People Served through California's Homelessness Response System
Explore how California has responded to the homelessness crisis and how many people got help.
Using data submitted from California’s Continuums of Care (CoCs), HDIS captures a year-long count of people experiencing homelessness who have accessed services such as emergency shelter, transitional housing, and other services to assess, triage, and refer to services from local homelessness response systems.
In 2020, local providers reported serving 248,130 people experiencing homelessness. Since 2017, CoCs across California have increased the number of people they serve by 39%, indicating increasing efforts by state and local systems to address the homelessness crisis.
Subpopulations of Californians Experiencing Homelessness who Accessed Services
Homelessness services that are tailored specifically for adult individuals, families, youth, and other subpopulations are necessary to provide the right kinds of housing support. Understanding the diversity of people seeking services while experiencing homelessness is critical to better targeting those supports.
2020 Subpopulation Insights from HDIS:
- 160,238 people were adults living alone or in the company of other adults (referred to as Individuals).
- 84,710 were people in families with children.
Among the total number of people experiencing homelessness who were served across California in 2020, a total of 24,690 were unaccompanied youth.
Interactive Statewide and CoC level Data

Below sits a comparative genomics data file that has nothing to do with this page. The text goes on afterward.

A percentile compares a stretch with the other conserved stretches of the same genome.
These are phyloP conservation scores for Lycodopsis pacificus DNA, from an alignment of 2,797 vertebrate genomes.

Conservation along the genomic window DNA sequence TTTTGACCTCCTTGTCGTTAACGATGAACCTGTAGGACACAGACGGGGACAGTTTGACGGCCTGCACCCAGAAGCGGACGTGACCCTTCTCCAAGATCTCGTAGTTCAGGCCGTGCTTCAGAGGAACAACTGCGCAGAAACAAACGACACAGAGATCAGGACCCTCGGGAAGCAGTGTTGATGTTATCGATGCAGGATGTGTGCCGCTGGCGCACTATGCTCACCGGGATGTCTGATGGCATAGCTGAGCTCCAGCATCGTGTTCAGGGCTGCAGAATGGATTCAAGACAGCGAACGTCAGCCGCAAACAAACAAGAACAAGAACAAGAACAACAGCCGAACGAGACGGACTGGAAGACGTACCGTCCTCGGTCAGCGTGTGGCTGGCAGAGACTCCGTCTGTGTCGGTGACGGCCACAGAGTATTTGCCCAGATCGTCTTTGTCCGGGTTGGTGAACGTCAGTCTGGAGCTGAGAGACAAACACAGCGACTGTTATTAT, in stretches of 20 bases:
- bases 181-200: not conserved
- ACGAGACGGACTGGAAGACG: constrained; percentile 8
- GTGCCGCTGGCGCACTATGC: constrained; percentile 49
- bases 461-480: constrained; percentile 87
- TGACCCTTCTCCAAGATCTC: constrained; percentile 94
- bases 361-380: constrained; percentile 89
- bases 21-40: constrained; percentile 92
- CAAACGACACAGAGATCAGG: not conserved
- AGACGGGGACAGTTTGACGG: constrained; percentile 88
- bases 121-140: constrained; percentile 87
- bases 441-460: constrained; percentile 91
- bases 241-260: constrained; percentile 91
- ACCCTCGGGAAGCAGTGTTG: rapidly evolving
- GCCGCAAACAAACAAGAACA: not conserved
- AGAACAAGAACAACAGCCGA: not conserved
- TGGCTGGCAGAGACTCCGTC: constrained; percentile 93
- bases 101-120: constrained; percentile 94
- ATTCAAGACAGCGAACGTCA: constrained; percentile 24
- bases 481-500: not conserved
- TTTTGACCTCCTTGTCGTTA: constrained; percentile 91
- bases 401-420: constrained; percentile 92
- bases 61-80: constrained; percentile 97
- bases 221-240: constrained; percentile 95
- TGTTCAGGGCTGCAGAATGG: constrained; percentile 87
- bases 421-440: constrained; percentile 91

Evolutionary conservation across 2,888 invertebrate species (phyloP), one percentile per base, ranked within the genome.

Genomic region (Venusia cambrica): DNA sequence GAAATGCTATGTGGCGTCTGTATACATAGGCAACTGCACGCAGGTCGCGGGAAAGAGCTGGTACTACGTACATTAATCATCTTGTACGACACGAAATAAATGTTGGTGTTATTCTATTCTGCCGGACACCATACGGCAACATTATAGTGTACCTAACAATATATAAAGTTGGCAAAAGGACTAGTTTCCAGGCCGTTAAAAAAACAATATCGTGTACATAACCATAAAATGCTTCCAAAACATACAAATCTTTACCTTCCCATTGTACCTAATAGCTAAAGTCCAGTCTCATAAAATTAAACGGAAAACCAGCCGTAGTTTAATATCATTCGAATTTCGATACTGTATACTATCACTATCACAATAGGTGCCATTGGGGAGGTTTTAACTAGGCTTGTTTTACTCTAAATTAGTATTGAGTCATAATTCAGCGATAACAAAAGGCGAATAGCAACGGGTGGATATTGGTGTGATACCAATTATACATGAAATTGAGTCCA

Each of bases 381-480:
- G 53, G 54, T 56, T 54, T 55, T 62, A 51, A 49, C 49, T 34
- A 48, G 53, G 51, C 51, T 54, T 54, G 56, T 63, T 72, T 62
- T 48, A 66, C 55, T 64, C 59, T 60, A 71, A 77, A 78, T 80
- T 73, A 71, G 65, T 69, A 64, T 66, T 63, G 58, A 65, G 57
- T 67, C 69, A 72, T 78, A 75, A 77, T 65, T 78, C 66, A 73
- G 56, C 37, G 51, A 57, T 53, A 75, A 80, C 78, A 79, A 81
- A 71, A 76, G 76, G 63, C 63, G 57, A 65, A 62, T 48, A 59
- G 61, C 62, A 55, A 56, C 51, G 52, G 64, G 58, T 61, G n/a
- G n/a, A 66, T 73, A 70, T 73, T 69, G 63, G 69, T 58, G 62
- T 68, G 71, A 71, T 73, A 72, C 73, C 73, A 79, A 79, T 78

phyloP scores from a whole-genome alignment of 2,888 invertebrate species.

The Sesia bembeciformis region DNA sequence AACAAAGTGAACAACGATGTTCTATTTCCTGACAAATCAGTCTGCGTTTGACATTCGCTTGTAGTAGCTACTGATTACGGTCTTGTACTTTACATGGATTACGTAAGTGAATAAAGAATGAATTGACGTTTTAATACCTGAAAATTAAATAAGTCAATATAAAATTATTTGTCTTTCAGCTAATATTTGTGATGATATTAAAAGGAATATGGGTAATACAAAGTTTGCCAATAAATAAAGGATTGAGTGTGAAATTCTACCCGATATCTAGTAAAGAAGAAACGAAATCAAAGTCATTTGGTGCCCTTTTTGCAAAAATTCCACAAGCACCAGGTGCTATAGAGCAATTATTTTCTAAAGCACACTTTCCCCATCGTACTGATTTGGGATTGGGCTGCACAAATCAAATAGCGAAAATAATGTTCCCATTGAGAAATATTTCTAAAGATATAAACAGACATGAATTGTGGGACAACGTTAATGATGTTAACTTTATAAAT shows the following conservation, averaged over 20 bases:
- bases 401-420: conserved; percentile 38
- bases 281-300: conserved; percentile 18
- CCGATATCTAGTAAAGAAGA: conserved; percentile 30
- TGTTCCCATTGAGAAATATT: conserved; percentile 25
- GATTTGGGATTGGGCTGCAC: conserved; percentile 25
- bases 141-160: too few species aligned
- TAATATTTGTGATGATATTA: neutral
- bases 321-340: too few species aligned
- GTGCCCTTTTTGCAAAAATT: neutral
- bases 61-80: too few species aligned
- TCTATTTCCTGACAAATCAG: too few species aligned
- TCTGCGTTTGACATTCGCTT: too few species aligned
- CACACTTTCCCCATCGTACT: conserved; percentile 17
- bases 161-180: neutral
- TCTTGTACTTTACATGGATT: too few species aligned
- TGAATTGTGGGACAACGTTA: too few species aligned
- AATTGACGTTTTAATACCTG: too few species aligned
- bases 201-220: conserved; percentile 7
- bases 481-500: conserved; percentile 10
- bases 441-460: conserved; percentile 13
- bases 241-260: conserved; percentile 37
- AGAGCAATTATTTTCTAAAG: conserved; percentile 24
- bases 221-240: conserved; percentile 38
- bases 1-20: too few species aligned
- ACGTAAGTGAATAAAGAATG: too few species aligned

To learn more about the demographics of people served, click here.
Data Sources and Notes
Note: Unaccompanied youth can also be counted in the Individuals and Families categories and therefore should not be summed with those categories.
Homeless Data Integration System (HDIS). HDIS includes Federally-required data collected from all service providers that participate in CoCs’ local Homeless Management Information Systems (HMIS). However, not all providers participate in HMIS. Independent providers that do not receive Federal funding or certain State funding can opt out of participation in local HMIS. Dedicated domestic violence victim service providers are barred by Federal law from entering their clients’ data into HMIS and maintain separate data systems. Some permanent housing programs for veterans are also captured in a separate data system from HMIS. Additionally, not all people experiencing homelessness are captured in HDIS. People experiencing homelessness who do not access services are not captured in local HMIS or HDIS. Certain unaccompanied youth providers may not be allowed to share complete client data with HDIS.
In this release, 42 of California’s 44 CoCs submitted data to HDIS. San Mateo County CoC and Yuba/Sutter Counties CoC did not submit data in time to be included.